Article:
The Cambodian government defends its proposed restrictions on the free transfer of data across international borders
The question of unobstructed transfer of data across international borders is at the heart of a dispute over Cambodia’s pending cybersecurity Draft Law.
The Asia Internet Coalition (AIC), a consortium of technology companies, maintains that limiting data transfer – as proposed in the new law – would negatively impact international companies doing business in Cambodia. The group is supported in its objections by the International Commission of Jurists (ICJ) and Access Now.
But the Ministry of Post and Telecommunications (MPTC), responding to the criticisms, insists the goal of the law is “to fortify consumer interests and protect the safety of individuals utilising critical information infrastructure services, by offering them technical support,” according to spokesman Liv Sophanarith.
“The free movement of data across borders is vital to Cambodia’s economy and supports the best outcomes for Cambodian businesses and citizens,” the AIC asserts in its statement. “Enabling cross-border data transfers protects consumers by allowing businesses to implement best practices for data privacy and security.”
These practices, the AIC said, include decentralised cloud data storage and shared systems resilient to outages from malfunctions or natural disasters.
“Cross-border data transfers will also lower barriers to international trade and investment in the Cambodian economy by reducing compliance costs,” the AIC statement adds.
The World Bank supports this view, emphasising the importance of open data flows for developing countries and warning against data localization’s negative impact on GDP, jobs and investments.
Research from the Information Technology and Innovation Foundation also suggests that each point of cross-border data flow restriction reduces trade output by 7%, lowers productivity by 2.9%, and increases downstream prices by 1.5%.
Other agencies claim the pending Law falls short of Cambodia’s human rights commitments – that it would impede the ability of citizens and businesses to protect themselves from intrusions into their networks, and from safeguarding their private data. The ICJ and Access Now made these statements in a joint letter and accompanying legal analysis to the MPTC on 2 October.
“There are no provisions in the proposed law that compromise human rights,” Sophanarith said in a statement issued on 5 October in response to the joint letter.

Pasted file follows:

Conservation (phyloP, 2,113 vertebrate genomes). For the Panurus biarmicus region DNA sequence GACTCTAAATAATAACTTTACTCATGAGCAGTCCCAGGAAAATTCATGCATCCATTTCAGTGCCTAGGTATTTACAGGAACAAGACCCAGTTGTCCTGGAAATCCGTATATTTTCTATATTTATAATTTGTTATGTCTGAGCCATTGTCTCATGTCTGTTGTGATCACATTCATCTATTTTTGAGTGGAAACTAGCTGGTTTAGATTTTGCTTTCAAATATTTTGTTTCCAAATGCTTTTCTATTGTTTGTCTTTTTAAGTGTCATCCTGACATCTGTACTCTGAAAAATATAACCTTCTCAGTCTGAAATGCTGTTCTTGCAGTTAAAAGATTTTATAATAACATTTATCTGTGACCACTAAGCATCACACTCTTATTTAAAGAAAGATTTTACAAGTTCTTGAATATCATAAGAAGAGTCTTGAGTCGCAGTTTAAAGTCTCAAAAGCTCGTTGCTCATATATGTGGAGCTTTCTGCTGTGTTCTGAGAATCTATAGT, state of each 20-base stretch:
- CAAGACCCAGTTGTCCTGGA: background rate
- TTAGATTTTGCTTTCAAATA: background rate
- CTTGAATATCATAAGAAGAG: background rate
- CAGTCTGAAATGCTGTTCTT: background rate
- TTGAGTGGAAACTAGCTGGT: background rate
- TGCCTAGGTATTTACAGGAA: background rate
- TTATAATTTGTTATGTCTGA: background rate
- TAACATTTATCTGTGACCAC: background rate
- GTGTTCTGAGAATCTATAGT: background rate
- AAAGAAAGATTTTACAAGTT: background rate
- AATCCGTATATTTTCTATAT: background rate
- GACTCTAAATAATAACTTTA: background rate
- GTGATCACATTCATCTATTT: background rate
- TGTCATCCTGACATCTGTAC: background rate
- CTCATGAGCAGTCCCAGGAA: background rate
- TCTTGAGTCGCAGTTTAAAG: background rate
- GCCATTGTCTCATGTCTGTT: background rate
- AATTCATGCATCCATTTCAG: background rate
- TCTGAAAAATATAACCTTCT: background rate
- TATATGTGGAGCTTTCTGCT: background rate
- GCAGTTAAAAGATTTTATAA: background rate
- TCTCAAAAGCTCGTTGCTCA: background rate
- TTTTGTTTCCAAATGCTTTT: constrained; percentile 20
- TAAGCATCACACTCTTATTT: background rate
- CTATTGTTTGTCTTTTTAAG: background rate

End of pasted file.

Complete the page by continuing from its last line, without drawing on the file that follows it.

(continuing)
Among other issues that the NGOs found in the draft’s provisions are draconian fines and imprisonment, no independent oversight body, restrictions to access private cybersecurity tools, executive overreach, and vague provisions that could encourage self-censorship.
The Draft Law, now nearly one year into legislative review, has received criticism in the past for harnessing expanded censorship powers. Yet, the closed-door policy-making approach to the Draft Law has experts asserting that no real revisions have been made since its onset – despite continued advocacy for substantial amendments or a withdrawal. As Cambodia adopts the cybersecurity legislative trends in the region — often driven to expand government or military power — the country’s actual capacity to even implement the infrastructure is also in question.
In November 2022, the MPTC prepared the Draft Law aimed to “determine principles, rules and mechanisms to manage and maintain cybersecurity of Critical Information Infrastructures (CIIs) for the purpose of safely and sustainably ensuring essential national services”.
The Draft Law has not undergone any significant changes since 2022. That is in spite of Access Now’s conversations with Cambodian activists, who suggested the government was willing to collaborate with the private sector and civil society. “It’s a bit disappointing that the law has not really evolved to a place where it’s now a safe law with good framing,” said Golda Benjamin, Access Now’s campaigner for Asia-Pacific.
“Cambodia is pressured internally and externally to have a law because ASEAN already has a strategy on cybersecurity. That’s one context,” said Benjamin. “The second context is that Cambodia is trying to grow its economy and diversify.”
The ASEAN strategy is to satisfy United Nations-advised measures in the hope of gaining international cooperation in the event of cyber attacks.
While Cambodia is well known as a hub for garments and manufacturing, it is now starting to expand financial services to offshore and outsourcing services. Hence, the government needs a framework that sends the message that they are cyber resilient and data custodians, Benjamin mentioned.
But she said the Draft Law does little to assuage malicious cyber activities symptomatic of Cambodia’s “scamdemic”.
“We are concerned that the Draft Law would actually expose people instead to increased cyber threats, by requiring government licences of cybersecurity services and imposing unreasonable administrative burdens on organisations who may lack the capacity to meet them,” said Daron Tan, an associate international legal adviser at the ICJ.
As of now the MPTC has yet to make any amendments or a withdrawal of the Draft Law. Instead, the agency asserts that the draft abides by human rights obligations and bolsters consumers’ interest.
The MPTC has not responded to an email from Focus-Cambodia about revisions to the Draft Law.